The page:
UNCLOS would subject U.S. to anti-competitive regime
The UNCLOS treaty was originally concieved as a way to redistribute wealth on a global scale and the international regulatory structure that remains will likely inhibit development, depress productivity, increase costs, and discourage innovation.
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If the United States accedes to UNCLOS, American companies will be required to adhere to all the Authority’s rules, regulations, and dictates. In matters concerning deep seabed mining, UNCLOS leaves no doubt where the power lies. The convention states that all activities in the seabed “shall be organized, carried out and controlled by the Authority on behalf of mankind as a whole” and that the Authority “shall have the right to take at any time any measures...to ensure compliance with its provisions and the exercise of the functions of control and regu- lation assigned to it thereunder or under any contract.”35
The Authority has exercised these general grants of power in a number of specific ways, notably by creating the “mining Code,” a “comprehensive set of rules, regulations and pro- cedures issued by the International Seabed Authority to regulate prospecting, exploration and exploitation of marine minerals in the international seabed Area.”36
Among the regulations thus far enacted by the Authority are the procedures regarding exploration for polymetallic nodules.37 These regulations, when read in conjunction with the Authority’s standard clauses for exploration contracts38 and the Legal and Technical Commission’s environmental regulations,39 create a regulatory regime without precedent in international law. If the United States accedes to UNCLOS, U.S. seabed mining companies will be subject to that regime.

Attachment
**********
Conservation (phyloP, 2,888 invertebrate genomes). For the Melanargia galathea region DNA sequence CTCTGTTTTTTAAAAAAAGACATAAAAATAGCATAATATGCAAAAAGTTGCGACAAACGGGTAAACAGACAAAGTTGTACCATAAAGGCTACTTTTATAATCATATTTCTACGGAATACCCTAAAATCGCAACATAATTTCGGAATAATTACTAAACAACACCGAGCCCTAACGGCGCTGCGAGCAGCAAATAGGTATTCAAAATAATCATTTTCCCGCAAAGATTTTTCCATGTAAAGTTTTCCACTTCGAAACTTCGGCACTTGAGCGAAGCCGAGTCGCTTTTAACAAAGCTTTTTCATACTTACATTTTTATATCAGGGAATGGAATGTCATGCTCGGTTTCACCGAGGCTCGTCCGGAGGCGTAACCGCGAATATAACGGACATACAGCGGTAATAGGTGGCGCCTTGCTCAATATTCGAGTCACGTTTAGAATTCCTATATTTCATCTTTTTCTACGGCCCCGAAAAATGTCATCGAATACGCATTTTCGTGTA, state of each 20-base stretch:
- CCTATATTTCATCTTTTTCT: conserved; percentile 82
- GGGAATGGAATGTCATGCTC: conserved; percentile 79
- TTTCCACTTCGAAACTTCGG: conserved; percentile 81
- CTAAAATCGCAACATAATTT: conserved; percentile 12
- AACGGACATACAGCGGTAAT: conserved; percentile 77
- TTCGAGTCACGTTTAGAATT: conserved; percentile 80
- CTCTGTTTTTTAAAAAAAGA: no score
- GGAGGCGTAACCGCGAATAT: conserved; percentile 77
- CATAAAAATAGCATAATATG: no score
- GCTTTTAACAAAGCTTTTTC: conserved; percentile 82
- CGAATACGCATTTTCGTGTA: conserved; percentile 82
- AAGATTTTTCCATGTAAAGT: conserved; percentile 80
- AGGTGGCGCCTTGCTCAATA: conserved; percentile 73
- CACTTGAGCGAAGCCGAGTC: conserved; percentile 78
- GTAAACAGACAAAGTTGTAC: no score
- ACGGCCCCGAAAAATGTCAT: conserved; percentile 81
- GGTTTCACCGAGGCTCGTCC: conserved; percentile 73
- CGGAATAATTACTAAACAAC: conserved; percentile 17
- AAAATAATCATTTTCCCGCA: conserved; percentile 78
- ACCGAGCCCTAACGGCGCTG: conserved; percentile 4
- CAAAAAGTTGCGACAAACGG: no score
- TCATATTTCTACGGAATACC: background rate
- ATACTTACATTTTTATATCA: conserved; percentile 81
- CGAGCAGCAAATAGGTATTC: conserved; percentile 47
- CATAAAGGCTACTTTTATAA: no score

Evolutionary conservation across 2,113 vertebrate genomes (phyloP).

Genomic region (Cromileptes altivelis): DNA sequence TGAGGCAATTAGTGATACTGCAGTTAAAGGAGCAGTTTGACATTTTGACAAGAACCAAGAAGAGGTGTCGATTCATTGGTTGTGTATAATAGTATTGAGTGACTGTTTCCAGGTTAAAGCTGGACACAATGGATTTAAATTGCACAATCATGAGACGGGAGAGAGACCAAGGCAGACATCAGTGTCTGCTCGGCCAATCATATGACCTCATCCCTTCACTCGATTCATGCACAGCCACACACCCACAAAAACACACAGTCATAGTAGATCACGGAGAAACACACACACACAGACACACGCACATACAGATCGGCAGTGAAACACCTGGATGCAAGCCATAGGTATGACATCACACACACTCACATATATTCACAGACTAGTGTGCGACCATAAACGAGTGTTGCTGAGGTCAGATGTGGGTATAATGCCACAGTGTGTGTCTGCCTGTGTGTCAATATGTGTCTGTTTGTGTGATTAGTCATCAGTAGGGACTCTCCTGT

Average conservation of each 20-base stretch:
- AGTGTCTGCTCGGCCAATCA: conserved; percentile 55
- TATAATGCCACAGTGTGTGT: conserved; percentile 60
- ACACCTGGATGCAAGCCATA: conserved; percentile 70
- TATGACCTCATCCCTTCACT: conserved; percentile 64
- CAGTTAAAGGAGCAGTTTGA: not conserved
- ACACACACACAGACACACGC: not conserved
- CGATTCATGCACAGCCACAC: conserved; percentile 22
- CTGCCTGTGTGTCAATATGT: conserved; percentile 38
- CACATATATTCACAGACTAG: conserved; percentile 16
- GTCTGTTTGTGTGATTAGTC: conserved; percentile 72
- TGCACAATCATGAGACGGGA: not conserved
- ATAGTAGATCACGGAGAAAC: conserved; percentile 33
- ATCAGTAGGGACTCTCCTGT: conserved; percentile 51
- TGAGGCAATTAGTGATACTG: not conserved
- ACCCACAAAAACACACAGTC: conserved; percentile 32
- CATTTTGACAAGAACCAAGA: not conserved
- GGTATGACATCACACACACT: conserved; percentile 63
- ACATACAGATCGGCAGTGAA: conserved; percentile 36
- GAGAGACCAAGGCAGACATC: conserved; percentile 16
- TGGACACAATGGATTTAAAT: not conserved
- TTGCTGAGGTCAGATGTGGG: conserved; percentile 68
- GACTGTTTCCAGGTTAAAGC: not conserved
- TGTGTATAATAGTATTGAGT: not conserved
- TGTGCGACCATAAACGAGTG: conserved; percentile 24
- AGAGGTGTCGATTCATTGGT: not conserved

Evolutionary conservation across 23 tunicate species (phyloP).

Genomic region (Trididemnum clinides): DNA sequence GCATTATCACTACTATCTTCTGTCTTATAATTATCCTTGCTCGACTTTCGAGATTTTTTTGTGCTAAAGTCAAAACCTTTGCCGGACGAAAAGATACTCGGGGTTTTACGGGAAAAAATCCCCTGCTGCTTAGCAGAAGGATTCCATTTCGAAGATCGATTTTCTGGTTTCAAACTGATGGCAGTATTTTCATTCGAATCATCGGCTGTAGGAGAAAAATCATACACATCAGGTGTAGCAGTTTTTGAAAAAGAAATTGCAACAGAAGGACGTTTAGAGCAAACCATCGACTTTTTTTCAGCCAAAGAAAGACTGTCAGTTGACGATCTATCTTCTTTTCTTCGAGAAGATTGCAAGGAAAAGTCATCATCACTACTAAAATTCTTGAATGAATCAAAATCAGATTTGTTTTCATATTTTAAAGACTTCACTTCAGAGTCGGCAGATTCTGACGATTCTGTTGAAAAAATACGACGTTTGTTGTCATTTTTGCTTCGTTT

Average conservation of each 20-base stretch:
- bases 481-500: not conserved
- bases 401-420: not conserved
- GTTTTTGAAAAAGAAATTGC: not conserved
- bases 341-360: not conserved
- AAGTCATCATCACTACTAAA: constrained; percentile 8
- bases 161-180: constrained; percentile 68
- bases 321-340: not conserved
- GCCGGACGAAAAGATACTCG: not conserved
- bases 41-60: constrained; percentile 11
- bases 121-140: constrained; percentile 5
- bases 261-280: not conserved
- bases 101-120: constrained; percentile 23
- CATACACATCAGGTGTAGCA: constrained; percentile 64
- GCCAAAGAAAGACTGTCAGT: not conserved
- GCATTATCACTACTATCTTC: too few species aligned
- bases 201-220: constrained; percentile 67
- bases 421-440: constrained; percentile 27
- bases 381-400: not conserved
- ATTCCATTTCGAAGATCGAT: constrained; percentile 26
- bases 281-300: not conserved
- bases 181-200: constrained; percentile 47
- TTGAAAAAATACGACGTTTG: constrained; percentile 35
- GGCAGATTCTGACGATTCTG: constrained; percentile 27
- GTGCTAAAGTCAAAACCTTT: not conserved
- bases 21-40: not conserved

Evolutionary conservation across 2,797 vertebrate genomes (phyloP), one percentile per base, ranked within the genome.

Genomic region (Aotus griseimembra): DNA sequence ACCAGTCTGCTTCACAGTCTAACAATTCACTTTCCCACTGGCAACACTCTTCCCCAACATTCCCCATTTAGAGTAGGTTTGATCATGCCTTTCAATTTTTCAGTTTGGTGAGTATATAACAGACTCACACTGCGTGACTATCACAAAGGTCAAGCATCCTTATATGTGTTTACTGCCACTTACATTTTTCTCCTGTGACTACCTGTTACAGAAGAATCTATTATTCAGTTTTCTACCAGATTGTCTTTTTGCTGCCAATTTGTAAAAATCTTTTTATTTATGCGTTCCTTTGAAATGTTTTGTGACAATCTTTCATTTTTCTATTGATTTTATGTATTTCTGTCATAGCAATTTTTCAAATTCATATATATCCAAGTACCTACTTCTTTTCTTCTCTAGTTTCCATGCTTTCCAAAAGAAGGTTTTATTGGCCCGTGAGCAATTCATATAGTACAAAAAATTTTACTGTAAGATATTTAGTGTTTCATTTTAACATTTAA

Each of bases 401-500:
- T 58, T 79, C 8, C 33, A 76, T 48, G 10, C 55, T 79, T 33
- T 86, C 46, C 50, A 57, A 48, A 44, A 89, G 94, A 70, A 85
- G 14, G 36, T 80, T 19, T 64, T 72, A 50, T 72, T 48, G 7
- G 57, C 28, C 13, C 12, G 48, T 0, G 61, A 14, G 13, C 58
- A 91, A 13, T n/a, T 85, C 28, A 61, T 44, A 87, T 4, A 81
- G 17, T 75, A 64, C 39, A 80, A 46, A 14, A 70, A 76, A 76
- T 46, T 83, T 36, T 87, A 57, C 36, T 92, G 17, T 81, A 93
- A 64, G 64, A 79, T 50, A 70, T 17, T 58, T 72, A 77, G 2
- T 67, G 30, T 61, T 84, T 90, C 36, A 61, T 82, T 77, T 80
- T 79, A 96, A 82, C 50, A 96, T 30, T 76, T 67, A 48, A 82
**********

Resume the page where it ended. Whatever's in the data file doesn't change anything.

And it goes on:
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As originally written, the treaty was explicit- ly intended to restrict mineral development. Among the treaty’s objectives were “rational management,” “just and stable prices,” “orderly and safe development,” and “the protection of developing countries from the adverse effects” of mineral production. The LOST explicitly limited mineral production and authorized commodity cartels (rather like OPEC). Further, the treaty placed a moratorium on the mining of some resources, such as sulfides, until the Authority adopted rules and regulations— which might never have happened.
The procedures governing mining reflect- ed that anti-production bias. A firm would have been required to survey two sites and turn one of them over gratis to the Enterprise before even applying for a permit. The Authority had the power to deny an applica- tion if the operation would violate the treaty’s anti-density and anti-monopoly provisions, aimed at U.S. operators. And the ISA’s deci- sions in this area were to be set by a subsidiary body, the Legal and Technical Commission. Developing countries would dominate the 36- member council, as they did the Assembly, leaving access of American firms to the deep seabed (that beyond national jurisdiction) dependent on the whims of countries that might oppose seabed mining for economic or political reasons.
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The LOST’s fundamental premise is that all unowned resources on the ocean’s floor belong to the “people of the world”—effec- tively the UN. But an international regulato- ry system would likely inhibit development, depress productivity, increase costs, and discourage innovation, thereby wasting much of the benefit to be gained from mining the oceans. The Byzantine regime created by the LOST was, and remains, almost unique in its perversity. In the original agreement, the UN would have asserted its control through the International Seabed Authority, ruled by an Assembly dominated by poorer nations and a council that would regulate deep seabed mining and redistribute income from the indus- trialized West to developing countries. The ISA would employ as its chief subsidiary to mine the seabed a body called the Enterprise, which would enjoy the coerced assistance of Western mining companies.